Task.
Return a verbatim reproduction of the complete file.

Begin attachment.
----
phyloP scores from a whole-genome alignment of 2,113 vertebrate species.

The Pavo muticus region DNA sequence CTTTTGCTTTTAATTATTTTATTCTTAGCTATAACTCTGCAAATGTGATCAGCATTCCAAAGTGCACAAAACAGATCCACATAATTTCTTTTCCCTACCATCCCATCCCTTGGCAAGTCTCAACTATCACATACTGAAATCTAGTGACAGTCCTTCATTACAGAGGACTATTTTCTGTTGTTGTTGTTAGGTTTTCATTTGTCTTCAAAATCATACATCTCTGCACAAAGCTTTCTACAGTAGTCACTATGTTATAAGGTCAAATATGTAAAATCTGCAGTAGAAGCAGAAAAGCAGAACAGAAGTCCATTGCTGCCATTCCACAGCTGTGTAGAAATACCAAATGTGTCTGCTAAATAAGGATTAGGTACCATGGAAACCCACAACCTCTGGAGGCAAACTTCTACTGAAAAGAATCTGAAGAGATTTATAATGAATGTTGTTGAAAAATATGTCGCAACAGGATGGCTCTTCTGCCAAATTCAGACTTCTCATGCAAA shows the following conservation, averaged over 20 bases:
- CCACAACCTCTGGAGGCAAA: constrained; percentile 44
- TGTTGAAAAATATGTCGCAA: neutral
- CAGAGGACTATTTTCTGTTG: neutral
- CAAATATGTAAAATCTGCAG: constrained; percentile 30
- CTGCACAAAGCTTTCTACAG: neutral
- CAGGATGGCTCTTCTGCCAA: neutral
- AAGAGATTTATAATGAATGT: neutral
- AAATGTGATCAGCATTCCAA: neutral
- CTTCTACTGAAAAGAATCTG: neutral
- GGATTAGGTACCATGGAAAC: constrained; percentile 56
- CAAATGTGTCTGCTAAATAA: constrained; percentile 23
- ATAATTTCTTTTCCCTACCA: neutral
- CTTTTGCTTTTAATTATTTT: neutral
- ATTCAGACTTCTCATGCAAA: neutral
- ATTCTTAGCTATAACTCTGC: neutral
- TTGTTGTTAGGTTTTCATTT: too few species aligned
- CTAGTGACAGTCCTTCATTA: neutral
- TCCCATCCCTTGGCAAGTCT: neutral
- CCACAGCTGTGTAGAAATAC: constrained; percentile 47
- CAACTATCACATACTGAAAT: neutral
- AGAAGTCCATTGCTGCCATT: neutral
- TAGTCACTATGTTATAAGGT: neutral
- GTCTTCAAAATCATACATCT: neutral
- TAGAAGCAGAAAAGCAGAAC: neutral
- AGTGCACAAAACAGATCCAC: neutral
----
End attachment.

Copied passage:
phyloP scores from a whole-genome alignment of 2,113 vertebrate species.

The Pavo muticus region DNA sequence CTTTTGCTTTTAATTATTTTATTCTTAGCTATAACTCTGCAAATGTGATCAGCATTCCAAAGTGCACAAAACAGATCCACATAATTTCTTTTCCCTACCATCCCATCCCTTGGCAAGTCTCAACTATCACATACTGAAATCTAGTGACAGTCCTTCATTACAGAGGACTATTTTCTGTTGTTGTTGTTAGGTTTTCATTTGTCTTCAAAATCATACATCTCTGCACAAAGCTTTCTACAGTAGTCACTATGTTATAAGGTCAAATATGTAAAATCTGCAGTAGAAGCAGAAAAGCAGAACAGAAGTCCATTGCTGCCATTCCACAGCTGTGTAGAAATACCAAATGTGTCTGCTAAATAAGGATTAGGTACCATGGAAACCCACAACCTCTGGAGGCAAACTTCTACTGAAAAGAATCTGAAGAGATTTATAATGAATGTTGTTGAAAAATATGTCGCAACAGGATGGCTCTTCTGCCAAATTCAGACTTCTCATGCAAA shows the following conservation, averaged over 20 bases:
- CCACAACCTCTGGAGGCAAA: constrained; percentile 44
- TGTTGAAAAATATGTCGCAA: neutral
- CAGAGGACTATTTTCTGTTG: neutral
- CAAATATGTAAAATCTGCAG: constrained; percentile 30
- CTGCACAAAGCTTTCTACAG: neutral
- CAGGATGGCTCTTCTGCCAA: neutral
- AAGAGATTTATAATGAATGT: neutral
- AAATGTGATCAGCATTCCAA: neutral
- CTTCTACTGAAAAGAATCTG: neutral
- GGATTAGGTACCATGGAAAC: constrained; percentile 56
- CAAATGTGTCTGCTAAATAA: constrained; percentile 23
- ATAATTTCTTTTCCCTACCA: neutral
- CTTTTGCTTTTAATTATTTT: neutral
- ATTCAGACTTCTCATGCAAA: neutral
- ATTCTTAGCTATAACTCTGC: neutral
- TTGTTGTTAGGTTTTCATTT: too few species aligned
- CTAGTGACAGTCCTTCATTA: neutral
- TCCCATCCCTTGGCAAGTCT: neutral
- CCACAGCTGTGTAGAAATAC: constrained; percentile 47
- CAACTATCACATACTGAAAT: neutral
- AGAAGTCCATTGCTGCCATT: neutral
- TAGTCACTATGTTATAAGGT: neutral
- GTCTTCAAAATCATACATCT: neutral
- TAGAAGCAGAAAAGCAGAAC: neutral
- AGTGCACAAAACAGATCCAC: neutral